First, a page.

“Part of me is angry,” Chloe says, “but part of me is hurt, too. I just feel left alone in the kitchen like I’m just here to feed and clean up after you.” (Johnson 125)
Now that they have elaborated on their own feelings, the counselor steers them into “Owning How You Shape Your Partner’s Feelings.” He explains to Jim and Chloe that it’s important they recognize how their own methods of dealing with emotions can knock their partner off balance and trigger deeper attachment fears. (Johnson 125) “When Chloe comes at me sideways like that, I don’t know what to do,” Jim says. “I feel cornered, like I don’t have time to process what she’s saying, so I just shout back.”
When Chloe blindsides Jim, he doesn’t have time to think about what she’s saying. He just knows someone he loves is yelling at him– this produces the combined reaction of anger, hurt, and defensiveness. There’s no possibility for a reasonable discussion about whether Jim should help more in the kitchen; she’s already upset, and now she’s upset him. All they can do is fuel that hurt into yelling.
Step 4: The De-Escalation Process
Johnson suggests couples continue the de-escalation process by “Asking About Your Partner’s Deeper Emotions.” But both partners need to make sure they’ve both cooled off from their disagreement. Like a pie you just pulled out of the oven, if you try to do anything with it immediately, you’re just going to make a mess and burn yourself. Jim turns to Chloe and says, “I’m finally starting to see that you don’t feel that I appreciate you when I don’t ask if you need help. I’m sorry, it’s just I figured you’d ask me if you needed it.”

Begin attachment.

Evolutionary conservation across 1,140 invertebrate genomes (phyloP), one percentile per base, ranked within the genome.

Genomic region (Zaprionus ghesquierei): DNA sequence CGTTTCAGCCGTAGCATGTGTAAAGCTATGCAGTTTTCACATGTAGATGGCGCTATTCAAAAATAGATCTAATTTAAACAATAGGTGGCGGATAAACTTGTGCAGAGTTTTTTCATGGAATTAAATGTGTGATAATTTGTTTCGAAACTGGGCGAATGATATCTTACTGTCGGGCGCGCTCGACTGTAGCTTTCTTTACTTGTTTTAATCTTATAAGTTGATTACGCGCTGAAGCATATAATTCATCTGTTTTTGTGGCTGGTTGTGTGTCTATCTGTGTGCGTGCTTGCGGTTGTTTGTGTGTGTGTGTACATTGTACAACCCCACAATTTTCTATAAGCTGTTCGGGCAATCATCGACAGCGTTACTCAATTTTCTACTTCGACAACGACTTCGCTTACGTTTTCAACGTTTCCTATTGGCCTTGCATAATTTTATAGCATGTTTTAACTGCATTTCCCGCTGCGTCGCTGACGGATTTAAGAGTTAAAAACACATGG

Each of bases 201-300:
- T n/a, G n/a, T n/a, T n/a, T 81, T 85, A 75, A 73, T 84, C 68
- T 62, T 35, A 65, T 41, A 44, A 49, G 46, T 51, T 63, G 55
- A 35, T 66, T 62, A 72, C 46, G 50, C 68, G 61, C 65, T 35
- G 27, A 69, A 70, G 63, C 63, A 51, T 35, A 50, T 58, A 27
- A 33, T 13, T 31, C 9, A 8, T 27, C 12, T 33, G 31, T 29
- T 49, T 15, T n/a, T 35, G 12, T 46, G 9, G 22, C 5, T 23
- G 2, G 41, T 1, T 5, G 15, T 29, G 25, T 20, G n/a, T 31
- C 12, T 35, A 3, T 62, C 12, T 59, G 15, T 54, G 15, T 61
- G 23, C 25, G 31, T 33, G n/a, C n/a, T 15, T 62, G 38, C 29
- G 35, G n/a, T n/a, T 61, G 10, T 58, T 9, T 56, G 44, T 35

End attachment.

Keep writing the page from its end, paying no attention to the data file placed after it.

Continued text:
Chloe takes a minute then replies, “And I see that’s you’re not trying to get out of helping when I yell at you, I’ve just pushed you off balance so bad that all you can do is try to defend yourself.”
Step 5: Share Deeper Emotions